https://www.birdsofpooleharbour.co.uk/birds/?letter=B

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Common tern
( Sterna hirundo )

A silvery-grey and white bird with a long tail. They exhibit buoyant, graceful flight and frequently hover over water before plunging for a fish, they are noisy in a group and breed in colonies (RSPB website). Brownsea Island is the only breeding site in the Harbour for this species. Can often be seen heading out of the harbour mouth to feed (Birds of Poole Harbour website).

Measurements:

Length

31-35cm

Wingspan

77-98cm

Weight

90-150g


Links:

https://www.rspb.org.uk/birds-and-wildlife/wildlife-guides/bird-a-z/common-tern/
https://www.birdsofpooleharbour.co.uk/birds/?letter=C

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Cormorant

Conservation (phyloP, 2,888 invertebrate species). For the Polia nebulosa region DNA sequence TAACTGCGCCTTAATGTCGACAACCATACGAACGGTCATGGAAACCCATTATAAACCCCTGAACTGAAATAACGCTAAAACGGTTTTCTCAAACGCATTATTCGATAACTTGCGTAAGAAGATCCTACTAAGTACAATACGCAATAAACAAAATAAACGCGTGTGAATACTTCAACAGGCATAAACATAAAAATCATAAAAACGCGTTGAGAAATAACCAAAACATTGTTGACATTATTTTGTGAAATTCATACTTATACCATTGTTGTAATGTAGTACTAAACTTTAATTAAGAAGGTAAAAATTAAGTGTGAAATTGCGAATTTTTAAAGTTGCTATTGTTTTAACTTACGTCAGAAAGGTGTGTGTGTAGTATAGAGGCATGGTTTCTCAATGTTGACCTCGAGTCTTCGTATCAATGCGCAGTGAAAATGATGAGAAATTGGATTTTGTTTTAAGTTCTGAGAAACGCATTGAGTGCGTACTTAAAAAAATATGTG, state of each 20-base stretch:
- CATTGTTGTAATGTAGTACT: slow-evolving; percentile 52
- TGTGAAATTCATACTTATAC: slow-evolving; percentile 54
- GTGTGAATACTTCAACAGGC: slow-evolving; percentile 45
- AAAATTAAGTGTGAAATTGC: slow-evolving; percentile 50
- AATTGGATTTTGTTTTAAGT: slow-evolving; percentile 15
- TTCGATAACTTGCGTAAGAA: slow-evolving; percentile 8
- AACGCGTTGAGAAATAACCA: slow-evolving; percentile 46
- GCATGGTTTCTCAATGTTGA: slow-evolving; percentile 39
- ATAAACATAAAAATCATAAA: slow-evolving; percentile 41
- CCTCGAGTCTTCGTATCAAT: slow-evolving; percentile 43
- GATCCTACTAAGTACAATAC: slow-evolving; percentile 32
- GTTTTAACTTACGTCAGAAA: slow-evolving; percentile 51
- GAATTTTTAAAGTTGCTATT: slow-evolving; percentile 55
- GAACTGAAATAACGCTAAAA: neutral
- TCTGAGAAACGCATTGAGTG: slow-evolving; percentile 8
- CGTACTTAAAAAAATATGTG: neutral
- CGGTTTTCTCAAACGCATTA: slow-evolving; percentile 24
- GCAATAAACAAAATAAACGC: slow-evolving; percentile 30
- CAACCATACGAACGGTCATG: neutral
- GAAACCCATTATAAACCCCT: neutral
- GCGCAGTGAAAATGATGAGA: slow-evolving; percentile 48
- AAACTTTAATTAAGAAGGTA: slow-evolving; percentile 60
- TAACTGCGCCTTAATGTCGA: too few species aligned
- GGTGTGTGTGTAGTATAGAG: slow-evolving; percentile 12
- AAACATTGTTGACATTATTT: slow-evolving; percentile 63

( Phalacrocorax carbo )

A large, black and conspicuous waterbird with a long neck, often seen standing with its wings held out to dry (RSPB website). This species is common at many sites around the harbour later in the year but numbers increase in autumn and winter where they occasionally join large rafts off Shipstal, Brownsea Island and the Wareham Channel. Juveniles of the sinensis species are found in large numbers on Brownsea in August and September and can form large rafts by later October in the centre of the harbour. Spring adults of the sinensis species can be seen in the Wareham Channel or on Brownsea lagoon (Birds of Poole Harbour website).

Measurements:

Length

80-100cm

Wingspan

130-160cm

Weight

2.1-2.5kg


Links: